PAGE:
It took me a lot of therapy to forgive her. I have since apologized to my mom for holding grudges against her. For being disrespectful at times and spewing venom at her when it reality I was mad at the addiction that overthrew her, NOT HER! Addiction is not a conscious choice. My mother went through a lot as a child and a young woman. She dealt with it the best she could. I admire her and her strength and just pure honesty of who she is. Her energy is infectious and she’s so full of life. Pre-Covid when I would entertain I would find myself dressed to the nines, playing music, making sure everyone is getting seconds and that their liquor is FULL 😂.
If you have someone in your life that is suffering from addiction or battling mental health issues; see them for who they are. Put yourself and your hurt emotions aside. They’re in pain. When god sends us to do his work is not always glorious. It’s not always in the light doing the flashy acts of kindness. Some times it requires you being hurt by someone you love. Sometimes you’ll hear words that hurt your heart. Maybe you’ll be on the other side of someone’s punching. You have to see people the way god sees them. As human. As a person who is hurting. Someone who is going through things we can’t even phathom. Are they hurting you in the moment? For years? Of course. But one day you’ll be apart of their healing journey. I’ll reflect on decisions and behaviors they’re not so proud of and that pain inflicted on you with develop into that persons growth. They’ll take a step back and see their mistakes, how you were graceful and empathetic and try to emulate that going forward.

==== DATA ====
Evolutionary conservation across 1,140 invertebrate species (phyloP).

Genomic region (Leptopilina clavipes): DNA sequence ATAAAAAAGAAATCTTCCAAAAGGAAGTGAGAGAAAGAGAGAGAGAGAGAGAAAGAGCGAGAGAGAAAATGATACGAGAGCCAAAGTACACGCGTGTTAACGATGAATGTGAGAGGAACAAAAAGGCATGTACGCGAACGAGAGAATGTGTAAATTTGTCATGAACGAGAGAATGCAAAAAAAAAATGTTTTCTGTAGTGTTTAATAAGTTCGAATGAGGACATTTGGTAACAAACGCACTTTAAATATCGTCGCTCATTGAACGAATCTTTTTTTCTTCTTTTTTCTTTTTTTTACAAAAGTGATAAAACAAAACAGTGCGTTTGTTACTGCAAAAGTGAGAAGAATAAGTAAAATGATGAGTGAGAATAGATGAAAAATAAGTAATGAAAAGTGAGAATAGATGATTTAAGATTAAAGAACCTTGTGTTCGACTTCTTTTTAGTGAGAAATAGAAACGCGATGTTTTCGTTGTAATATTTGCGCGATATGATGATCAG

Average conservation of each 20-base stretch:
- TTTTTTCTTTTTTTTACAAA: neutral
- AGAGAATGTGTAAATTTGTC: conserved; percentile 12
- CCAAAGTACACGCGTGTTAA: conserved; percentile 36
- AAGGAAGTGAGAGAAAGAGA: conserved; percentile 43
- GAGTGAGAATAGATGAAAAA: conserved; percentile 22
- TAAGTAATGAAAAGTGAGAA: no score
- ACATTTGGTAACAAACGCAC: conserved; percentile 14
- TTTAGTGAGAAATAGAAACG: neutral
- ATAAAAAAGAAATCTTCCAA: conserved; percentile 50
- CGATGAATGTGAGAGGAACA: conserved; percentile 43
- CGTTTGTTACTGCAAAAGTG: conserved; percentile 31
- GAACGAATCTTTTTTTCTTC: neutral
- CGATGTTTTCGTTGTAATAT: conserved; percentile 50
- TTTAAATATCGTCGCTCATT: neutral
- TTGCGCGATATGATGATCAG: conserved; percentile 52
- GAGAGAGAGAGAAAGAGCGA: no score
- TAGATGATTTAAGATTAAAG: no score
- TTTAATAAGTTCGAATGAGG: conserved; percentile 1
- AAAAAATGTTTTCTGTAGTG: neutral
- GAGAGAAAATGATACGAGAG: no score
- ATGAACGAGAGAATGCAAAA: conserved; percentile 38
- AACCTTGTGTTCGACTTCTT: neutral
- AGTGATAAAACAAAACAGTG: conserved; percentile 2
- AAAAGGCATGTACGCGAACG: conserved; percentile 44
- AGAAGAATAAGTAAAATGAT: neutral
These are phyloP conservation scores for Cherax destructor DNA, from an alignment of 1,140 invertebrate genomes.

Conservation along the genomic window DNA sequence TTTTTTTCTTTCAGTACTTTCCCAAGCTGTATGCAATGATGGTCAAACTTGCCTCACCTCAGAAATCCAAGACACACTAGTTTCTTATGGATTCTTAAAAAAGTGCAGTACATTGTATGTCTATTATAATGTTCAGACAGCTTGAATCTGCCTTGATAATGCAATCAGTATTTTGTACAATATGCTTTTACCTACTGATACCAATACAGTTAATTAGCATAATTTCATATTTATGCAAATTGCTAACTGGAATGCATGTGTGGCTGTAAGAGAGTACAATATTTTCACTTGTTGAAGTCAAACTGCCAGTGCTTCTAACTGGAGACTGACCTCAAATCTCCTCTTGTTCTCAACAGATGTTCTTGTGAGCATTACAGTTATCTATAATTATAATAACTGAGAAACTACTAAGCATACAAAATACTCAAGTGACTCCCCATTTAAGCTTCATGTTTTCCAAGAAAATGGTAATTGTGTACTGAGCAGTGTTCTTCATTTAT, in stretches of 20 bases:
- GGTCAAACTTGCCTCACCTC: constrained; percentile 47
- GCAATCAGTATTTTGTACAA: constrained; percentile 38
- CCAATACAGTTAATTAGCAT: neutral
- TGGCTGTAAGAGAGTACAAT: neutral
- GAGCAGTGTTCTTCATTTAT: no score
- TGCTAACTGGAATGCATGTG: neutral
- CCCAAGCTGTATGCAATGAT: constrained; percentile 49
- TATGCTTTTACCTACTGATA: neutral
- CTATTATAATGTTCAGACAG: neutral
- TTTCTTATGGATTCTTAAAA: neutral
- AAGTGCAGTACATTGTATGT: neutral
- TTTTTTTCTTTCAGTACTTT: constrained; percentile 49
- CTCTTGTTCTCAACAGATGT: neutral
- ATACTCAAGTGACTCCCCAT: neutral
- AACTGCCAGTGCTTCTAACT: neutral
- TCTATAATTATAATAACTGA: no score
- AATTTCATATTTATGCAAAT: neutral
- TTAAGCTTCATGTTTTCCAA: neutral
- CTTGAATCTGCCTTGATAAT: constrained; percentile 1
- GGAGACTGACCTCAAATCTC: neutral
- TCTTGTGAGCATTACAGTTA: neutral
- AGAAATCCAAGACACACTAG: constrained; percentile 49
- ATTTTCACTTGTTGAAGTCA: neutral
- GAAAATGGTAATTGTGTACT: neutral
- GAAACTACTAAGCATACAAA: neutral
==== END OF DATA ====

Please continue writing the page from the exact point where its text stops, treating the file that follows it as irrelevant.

Healing is a process. We have good days . Bad days and every lingering triggers. Do I wish I had the cookie cutter mother figure? Am I envious when I read a long captioned heartfelt story on social media? 100% BUT! I am thankful I have a mother alive and on this earth. I’m grateful she is loving herself enough to keep her head up and push forward with her life even if things didn’t work out the way she hoped. We all have imperfections. We will not always be on the righteous side of life. Sometimes life will throw us a curve ball and it’ll take days, months, years to get back on track. God always forgives. Without question and now that I’ve had God back in my life I’m able to recognize the enemy’s work in another person. I realize there’s no need to blame, take things person or take hurtful words to heart because THAT person is hurting. You have to forgive. Forgive for you. And remember that we’re all people who begin with good intentions.

Kristin Coronado